La piscina [The Pool], installation. Installation shot of Cas(A)nto, Museo de Bellas Artes de Caracas, 1998–1999.
La piscina [The Pool], installation. Installation shot of Cas(A)nto, Museo de Bellas Artes de Caracas, 1998–1999.

FF How did you move from painting to the body and from the body to the object?

AS At one time, regarding my trajectory, I would say the following: “From surface to volume/ From volume to object / From object to chair / From chair to body.” Perhaps now I might say: “From the body to the house / From the house to the street / From me to others.”

When I learned about the Brazilian artist Lygia Clark from my friend Victor Lucena and began to devote time to researching her work, I found that Lygia too had experience with problematizing the flat plane of painting. She began to divide that plane, to move it, to articulate it until she declared “the death of the plane” and finally ended up working directly with people’s bodies, in therapies in which they’d use objects she had designed called “relational objects.” Of course, in Lygia’s case, she constructed experiences that involved the bodies of her students, and eventually of her patients, unlike in my case, where I have worked with my own body through corporeal actions or performances. To break with painting is not easy, and it’s a practice that’s part of an immensely long tradition.

In 1965, I made my paintings with the asymmetrical cubes in black and white; 20 years later I brought the structure of the plane into real space with scaffolding and introduced myself into that structure via my body and my voice in my 1985 project Del cuerpo al vacío (From the Body to the Void), Part 2. I can clearly see the relationship, though perhaps others don’t see it.

FF During those years, in your work, there’s a genuine interaction between the artist and the audience. I’d like to ask you: did installation come before performance? Or vice versa?

AS I had asthma as a child, and that connected me early on with the interiority of my body. The medicines I took made my heart beat very strongly and that made me more mindful of what was inside my body. Breathing is our connection with the air outside, which we introduce into our bodies in order to stay alive. If I ran and horsed around a lot I’d get asthma, so I couldn’t move around too much. Nonetheless, I liked to balance on top of pipes or climb trees or mountains. And then I wouldn’t be able to figure out how to get down. When I became a teenager, I grew out of my childhood asthma, and when I was well again, I began to study ballet with professor Lidja Franklin. At the university, I took classes in modern dance, and at the beginning of the ’70s I was a founding member of the group Contradanza. This experience was based in part on Grotowsky’s techniques, in which both the body and the voice are engaged in dance-theater. In 1978, I had my first experience integrating the objects I made and my body. It took place in a space called La Trinchera (The Trench). That’s where I showed my chairs for the first time. I engaged in corporeal dialogue with my chairs, allowing them to speak to my body and to tell my body about themselves. There’s a video called A través de mis sillas (Through my Chairs) that gathers these experiences. And then in 1980, at the Galería de Arte Nacional, I did a performance titled Conversación con baño de agua tibia (Conversation with a Bath of Warm Water), and in 1985, Del cuerpo al vacío (From my Body to the Void). In this work, I had begun to apply my knowledge of corporeal expression and voice, and of installation art. To answer your question, the body and the objects came to the fore simultaneously—and above all the chairs—and performance came before installations. First there was the body, and that body left its mark on objects, like chairs, tables, beds, houses, etc.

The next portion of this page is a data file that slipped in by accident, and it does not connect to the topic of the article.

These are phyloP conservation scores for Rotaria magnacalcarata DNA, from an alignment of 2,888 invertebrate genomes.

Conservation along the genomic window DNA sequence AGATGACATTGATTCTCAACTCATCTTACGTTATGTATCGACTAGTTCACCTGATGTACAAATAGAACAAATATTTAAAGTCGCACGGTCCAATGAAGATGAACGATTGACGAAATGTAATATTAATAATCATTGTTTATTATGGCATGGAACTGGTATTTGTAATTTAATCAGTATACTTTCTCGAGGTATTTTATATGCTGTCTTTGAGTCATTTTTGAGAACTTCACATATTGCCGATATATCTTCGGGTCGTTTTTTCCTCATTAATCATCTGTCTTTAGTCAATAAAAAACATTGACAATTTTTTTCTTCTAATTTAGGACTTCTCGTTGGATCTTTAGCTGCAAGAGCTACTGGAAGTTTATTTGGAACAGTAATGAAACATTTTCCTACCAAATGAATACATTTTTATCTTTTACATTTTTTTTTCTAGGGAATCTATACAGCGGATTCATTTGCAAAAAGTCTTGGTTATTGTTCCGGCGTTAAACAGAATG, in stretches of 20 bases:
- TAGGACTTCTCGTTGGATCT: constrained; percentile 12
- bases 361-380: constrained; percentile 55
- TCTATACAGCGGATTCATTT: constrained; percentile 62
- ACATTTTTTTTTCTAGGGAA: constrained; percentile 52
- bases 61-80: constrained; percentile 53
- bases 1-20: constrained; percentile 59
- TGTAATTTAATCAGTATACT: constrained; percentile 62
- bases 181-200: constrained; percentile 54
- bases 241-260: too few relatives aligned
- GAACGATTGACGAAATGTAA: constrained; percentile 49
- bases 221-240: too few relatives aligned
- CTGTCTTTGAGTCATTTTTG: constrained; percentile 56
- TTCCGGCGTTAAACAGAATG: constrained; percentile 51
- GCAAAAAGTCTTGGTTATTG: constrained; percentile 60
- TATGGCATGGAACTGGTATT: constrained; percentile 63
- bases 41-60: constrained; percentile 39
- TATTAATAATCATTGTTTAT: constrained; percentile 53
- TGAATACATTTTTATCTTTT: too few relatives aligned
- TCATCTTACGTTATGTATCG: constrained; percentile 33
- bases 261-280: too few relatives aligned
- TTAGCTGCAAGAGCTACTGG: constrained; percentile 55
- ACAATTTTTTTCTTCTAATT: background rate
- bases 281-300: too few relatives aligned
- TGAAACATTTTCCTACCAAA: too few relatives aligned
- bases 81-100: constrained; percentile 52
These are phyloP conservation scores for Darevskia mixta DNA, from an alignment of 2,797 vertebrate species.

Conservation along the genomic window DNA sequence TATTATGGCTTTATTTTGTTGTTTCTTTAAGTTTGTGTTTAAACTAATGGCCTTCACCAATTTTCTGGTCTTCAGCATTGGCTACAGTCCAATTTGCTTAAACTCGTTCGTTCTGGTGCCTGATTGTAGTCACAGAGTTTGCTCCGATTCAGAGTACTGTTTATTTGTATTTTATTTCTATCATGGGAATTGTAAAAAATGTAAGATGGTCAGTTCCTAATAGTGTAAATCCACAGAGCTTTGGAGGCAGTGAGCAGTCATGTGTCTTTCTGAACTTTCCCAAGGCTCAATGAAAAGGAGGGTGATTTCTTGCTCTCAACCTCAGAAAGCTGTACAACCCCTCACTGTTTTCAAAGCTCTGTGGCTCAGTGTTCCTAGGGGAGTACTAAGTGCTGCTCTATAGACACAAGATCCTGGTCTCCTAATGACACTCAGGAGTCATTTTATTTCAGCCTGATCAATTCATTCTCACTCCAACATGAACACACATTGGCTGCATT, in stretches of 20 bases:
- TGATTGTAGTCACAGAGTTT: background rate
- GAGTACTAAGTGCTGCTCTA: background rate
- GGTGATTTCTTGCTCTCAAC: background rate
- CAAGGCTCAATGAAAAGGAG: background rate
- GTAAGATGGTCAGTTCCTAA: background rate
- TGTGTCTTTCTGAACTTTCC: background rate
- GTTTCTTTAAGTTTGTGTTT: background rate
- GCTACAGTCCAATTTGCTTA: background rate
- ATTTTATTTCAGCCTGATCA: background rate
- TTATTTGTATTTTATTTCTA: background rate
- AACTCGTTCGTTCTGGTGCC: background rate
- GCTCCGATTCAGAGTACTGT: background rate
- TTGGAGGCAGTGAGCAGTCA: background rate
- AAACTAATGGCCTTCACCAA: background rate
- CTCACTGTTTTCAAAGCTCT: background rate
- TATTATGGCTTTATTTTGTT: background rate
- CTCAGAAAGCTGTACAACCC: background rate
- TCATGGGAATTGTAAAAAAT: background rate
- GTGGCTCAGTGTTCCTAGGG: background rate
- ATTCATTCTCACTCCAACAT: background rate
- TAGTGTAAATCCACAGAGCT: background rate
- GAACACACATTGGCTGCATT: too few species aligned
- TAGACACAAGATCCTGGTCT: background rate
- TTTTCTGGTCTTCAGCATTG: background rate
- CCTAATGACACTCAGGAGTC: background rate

Danza en un templo griego del siglo XX con los sonidos de la ciudad, de Del cuerpo al vací­o, 1 [Dance in a Greek Temple with Sounds from the City, From my Body to the Void, 1], 1985, performance, Galerí­a de Arte Nacional, Caracas.
Danza en un templo griego del siglo XX con los sonidos de la ciudad, de Del cuerpo al vací­o, 1 [Dance in a Greek Temple with Sounds from the City, From my Body to the Void, 1], 1985, performance, Galerí­a de Arte Nacional, Caracas.